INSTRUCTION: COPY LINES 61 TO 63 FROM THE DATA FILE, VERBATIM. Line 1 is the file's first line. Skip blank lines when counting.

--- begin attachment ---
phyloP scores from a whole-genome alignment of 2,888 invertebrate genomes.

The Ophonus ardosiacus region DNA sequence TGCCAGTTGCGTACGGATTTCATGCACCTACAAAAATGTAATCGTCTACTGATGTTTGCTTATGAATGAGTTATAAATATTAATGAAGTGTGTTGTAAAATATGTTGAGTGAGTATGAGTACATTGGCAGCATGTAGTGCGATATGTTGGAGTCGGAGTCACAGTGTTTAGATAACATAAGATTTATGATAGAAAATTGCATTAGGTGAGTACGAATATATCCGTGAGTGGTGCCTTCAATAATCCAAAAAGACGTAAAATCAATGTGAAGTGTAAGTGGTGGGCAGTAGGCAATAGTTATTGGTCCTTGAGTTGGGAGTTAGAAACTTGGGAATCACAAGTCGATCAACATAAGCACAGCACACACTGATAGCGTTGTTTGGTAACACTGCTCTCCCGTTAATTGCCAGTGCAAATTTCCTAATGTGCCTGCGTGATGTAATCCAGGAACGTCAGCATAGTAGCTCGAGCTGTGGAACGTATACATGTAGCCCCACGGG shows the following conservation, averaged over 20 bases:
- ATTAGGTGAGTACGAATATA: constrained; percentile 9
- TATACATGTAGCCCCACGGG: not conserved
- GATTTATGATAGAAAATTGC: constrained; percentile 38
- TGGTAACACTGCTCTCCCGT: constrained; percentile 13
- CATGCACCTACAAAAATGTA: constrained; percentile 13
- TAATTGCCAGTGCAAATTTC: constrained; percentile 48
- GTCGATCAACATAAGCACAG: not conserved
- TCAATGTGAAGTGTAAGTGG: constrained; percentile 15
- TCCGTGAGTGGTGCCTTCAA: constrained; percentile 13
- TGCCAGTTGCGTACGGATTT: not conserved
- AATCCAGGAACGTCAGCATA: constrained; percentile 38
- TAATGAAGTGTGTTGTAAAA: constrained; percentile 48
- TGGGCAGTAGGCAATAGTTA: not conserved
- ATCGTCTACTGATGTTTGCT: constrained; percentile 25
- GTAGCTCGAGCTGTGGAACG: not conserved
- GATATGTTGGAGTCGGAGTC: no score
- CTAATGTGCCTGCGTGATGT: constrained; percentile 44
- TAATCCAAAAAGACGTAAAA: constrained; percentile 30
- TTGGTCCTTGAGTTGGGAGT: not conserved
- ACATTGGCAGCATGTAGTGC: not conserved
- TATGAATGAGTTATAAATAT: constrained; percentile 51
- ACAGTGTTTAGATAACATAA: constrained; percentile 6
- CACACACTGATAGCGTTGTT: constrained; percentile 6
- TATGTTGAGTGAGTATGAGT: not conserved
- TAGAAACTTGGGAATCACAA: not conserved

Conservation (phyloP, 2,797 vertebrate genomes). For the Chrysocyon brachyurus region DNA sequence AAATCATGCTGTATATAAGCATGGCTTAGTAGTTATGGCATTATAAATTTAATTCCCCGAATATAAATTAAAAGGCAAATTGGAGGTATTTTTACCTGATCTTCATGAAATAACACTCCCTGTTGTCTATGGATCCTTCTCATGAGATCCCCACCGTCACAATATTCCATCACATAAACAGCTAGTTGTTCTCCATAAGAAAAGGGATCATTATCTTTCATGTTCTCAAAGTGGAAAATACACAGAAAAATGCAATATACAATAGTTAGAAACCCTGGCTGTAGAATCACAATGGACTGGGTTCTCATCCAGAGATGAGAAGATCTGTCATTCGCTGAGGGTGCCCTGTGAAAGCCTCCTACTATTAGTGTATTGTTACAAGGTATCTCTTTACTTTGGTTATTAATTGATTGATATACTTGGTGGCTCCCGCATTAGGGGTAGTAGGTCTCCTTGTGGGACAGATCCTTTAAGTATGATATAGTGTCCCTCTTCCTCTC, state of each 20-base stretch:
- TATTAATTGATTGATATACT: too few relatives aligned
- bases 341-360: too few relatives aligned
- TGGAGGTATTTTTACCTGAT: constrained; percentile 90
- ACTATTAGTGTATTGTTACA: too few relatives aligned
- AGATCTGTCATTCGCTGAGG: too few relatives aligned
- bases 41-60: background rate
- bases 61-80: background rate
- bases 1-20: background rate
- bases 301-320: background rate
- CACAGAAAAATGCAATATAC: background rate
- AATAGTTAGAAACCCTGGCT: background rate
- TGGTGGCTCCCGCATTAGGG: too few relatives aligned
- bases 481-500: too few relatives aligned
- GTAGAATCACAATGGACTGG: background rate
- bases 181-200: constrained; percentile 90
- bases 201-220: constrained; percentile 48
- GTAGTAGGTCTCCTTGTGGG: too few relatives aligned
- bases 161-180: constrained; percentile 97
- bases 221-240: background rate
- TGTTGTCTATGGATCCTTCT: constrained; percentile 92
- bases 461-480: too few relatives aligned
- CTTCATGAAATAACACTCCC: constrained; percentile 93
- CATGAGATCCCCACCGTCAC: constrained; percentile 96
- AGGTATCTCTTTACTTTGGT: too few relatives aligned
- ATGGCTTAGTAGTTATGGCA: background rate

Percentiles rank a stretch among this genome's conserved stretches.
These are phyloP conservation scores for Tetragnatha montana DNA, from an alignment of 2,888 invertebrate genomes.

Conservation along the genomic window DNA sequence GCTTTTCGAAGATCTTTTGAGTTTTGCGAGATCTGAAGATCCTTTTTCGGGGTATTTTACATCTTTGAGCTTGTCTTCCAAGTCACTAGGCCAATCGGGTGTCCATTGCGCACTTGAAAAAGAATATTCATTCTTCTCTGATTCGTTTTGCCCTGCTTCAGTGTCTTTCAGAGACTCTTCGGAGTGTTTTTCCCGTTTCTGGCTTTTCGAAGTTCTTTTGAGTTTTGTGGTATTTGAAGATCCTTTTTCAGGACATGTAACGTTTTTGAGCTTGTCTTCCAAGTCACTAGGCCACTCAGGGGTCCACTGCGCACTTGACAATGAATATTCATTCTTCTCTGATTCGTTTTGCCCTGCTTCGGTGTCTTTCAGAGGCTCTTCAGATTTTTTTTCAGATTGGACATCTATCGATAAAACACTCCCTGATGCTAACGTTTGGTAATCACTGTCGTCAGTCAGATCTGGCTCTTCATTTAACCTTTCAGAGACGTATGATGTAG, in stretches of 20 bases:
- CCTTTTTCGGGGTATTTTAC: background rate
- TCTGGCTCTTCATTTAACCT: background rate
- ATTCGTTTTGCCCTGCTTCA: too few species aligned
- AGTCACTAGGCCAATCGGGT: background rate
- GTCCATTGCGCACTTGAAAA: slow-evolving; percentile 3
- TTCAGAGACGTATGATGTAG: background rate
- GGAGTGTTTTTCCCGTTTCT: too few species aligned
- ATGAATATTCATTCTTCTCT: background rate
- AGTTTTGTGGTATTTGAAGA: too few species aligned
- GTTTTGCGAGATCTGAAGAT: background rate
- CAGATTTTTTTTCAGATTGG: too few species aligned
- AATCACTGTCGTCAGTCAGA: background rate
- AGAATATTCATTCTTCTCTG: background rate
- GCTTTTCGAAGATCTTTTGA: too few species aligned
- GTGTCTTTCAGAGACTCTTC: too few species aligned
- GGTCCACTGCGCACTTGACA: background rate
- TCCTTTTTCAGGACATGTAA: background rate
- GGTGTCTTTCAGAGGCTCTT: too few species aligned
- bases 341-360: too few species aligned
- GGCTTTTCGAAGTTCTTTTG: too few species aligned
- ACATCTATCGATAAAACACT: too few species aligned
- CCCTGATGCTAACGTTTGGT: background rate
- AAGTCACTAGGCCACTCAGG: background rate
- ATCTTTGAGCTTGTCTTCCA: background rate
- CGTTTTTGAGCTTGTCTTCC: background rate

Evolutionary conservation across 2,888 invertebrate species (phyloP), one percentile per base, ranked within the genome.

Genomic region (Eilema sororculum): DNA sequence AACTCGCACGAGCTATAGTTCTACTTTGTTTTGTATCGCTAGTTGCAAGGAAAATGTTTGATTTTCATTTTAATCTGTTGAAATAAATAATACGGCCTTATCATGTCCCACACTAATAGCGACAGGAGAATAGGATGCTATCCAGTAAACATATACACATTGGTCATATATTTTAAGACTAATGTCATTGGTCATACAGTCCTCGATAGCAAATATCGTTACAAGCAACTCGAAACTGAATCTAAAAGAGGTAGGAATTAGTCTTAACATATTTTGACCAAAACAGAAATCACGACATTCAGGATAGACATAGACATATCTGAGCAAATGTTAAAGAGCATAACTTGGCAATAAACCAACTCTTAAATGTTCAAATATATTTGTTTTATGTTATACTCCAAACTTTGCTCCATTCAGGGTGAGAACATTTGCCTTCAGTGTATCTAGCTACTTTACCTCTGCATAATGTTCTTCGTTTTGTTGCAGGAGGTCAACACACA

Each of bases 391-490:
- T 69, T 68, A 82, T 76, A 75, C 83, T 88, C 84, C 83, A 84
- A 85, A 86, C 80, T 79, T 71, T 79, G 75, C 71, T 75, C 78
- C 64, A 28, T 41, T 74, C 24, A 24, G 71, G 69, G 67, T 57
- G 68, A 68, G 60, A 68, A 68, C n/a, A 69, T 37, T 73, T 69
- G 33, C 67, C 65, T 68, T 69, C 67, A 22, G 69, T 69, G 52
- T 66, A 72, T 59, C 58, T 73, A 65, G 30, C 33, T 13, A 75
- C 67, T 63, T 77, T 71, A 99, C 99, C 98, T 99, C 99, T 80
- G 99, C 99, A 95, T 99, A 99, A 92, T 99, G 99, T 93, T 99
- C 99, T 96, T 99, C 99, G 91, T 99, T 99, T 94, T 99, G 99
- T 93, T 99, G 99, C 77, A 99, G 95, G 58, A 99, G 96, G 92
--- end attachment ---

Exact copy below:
- GTCCATTGCGCACTTGAAAA: slow-evolving; percentile 3
- TTCAGAGACGTATGATGTAG: background rate
- GGAGTGTTTTTCCCGTTTCT: too few species aligned